This article is part of the Run the Alps Back to Our Roots series. During the summer, Run the Alps staff, guides, ambassadors, and friends are trail running around the Alps, sharing the stories about the races that don’t get the lavish international media spotlight.
“Allez! Allez!” “Brava!”
Hikers and backpackers step off the trail out of the way and cheer. I smile, nod, mumble some version of grazie, merci, or thank you, and carry on. One step and pole placement after another.
It’s my first ever trail race: Italy’s Gran Trail Courmayeur 30km.
I’d climbed nearly 1000 meters (3000 feet) of elevation, but the mountains still look like giants all around. Pinks, purples, whites, yellows, and oranges dot the green pastures on either side of the trail. Beyond the pastures, the rocky peaks tower above. We’re here. Doing this beast of a run. And it’s absolutely gorgeous. I can’t stop smiling.
Rewind three hours and 15 kilometers to the starting line of the Gran Trail Courmayeur 30km, runners pack the Piazza Abbé Henry, an outdoor plaza with full views of the surrounding peaks. We’re all checked into the corral. You can feel the excitement and itching legs. Music is blasting from the speakers and Ivan Parasacco, an exuberant Italian with a full gray beard and balding head, is hyping everyone up in Italian, telling all the runners to put their hands up.
Ivan counts us down, then we’re off, running down the same streets that the famous Tor des Gèants travels. Starting through the town, advice from friends and other experienced trail runners cycle through my head:
Start easier than you think you should.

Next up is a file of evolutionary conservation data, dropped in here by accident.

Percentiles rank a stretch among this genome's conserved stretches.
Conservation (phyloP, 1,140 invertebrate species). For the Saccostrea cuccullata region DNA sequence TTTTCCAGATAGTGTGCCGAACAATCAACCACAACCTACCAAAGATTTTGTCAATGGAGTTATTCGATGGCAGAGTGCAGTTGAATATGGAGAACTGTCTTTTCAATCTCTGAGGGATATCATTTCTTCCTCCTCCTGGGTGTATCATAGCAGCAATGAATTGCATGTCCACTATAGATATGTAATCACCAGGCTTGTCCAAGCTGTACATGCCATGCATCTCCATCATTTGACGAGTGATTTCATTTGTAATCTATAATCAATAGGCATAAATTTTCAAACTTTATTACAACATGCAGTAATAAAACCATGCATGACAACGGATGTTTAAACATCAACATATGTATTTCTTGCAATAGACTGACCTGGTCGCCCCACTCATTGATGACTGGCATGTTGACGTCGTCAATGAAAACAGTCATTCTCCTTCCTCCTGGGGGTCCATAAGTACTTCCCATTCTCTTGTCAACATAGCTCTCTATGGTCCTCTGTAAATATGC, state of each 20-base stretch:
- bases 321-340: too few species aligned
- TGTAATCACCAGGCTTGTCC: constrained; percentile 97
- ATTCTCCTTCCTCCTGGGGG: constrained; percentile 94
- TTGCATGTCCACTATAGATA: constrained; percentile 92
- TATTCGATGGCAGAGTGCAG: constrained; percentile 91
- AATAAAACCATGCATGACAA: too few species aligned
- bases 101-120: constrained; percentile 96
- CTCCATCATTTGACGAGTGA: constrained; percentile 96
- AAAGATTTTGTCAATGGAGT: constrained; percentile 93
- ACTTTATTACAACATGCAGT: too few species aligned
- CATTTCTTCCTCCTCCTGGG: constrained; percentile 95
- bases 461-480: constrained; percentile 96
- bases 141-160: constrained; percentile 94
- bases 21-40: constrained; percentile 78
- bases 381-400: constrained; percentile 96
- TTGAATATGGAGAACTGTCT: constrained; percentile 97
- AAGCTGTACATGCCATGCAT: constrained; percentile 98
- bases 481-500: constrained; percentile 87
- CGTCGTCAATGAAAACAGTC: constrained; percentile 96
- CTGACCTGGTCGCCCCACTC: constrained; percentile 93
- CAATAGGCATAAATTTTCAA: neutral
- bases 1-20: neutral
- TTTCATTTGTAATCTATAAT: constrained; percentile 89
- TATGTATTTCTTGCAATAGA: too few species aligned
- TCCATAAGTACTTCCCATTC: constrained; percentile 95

Eat your first snack before you start getting hungry – within the first 45 minutes of running.
Embrace the power hike.
Don’t let the excitement of the start make you go too fast too soon.
Take your time at the aid stations.
I start at the back of the pack and stay there. Running relaxed. Taking it easy. Letting people pass me on the road. When the roads start to head up and I start breathing harder, I transition into my power hike and try to settle in for what I’m expecting to be the next six to seven hours.
The Gran Trail Courmayeur 30km winds along the Val Ferret balcony up to the Bonatti refuge and Malatrà Valley. After passing Col Entre deux Sauts and Col Sapin, it descends through Curru, La Suche and L’Ermitage, different refugios and mountain huts along the trail. It climbs a total of approximately 2,000 meters (6561 feet) and descends just as much.
When we get to the start of the trail up to Rifugio Bertone, we all condense onto the singletrack trail and become a slow procession of poles and packs heading uphill. If it was just me on the trail, I think I’d be going faster, but it’s a forced ease into the climb. I concentrate on keeping my breathing steady as we switchback up through the forest.
I’ve been training for this race since February, slowly increasing mileage and finding as many hills as possible to run or hike up. Now that I’m here, the months spent training are coming into play.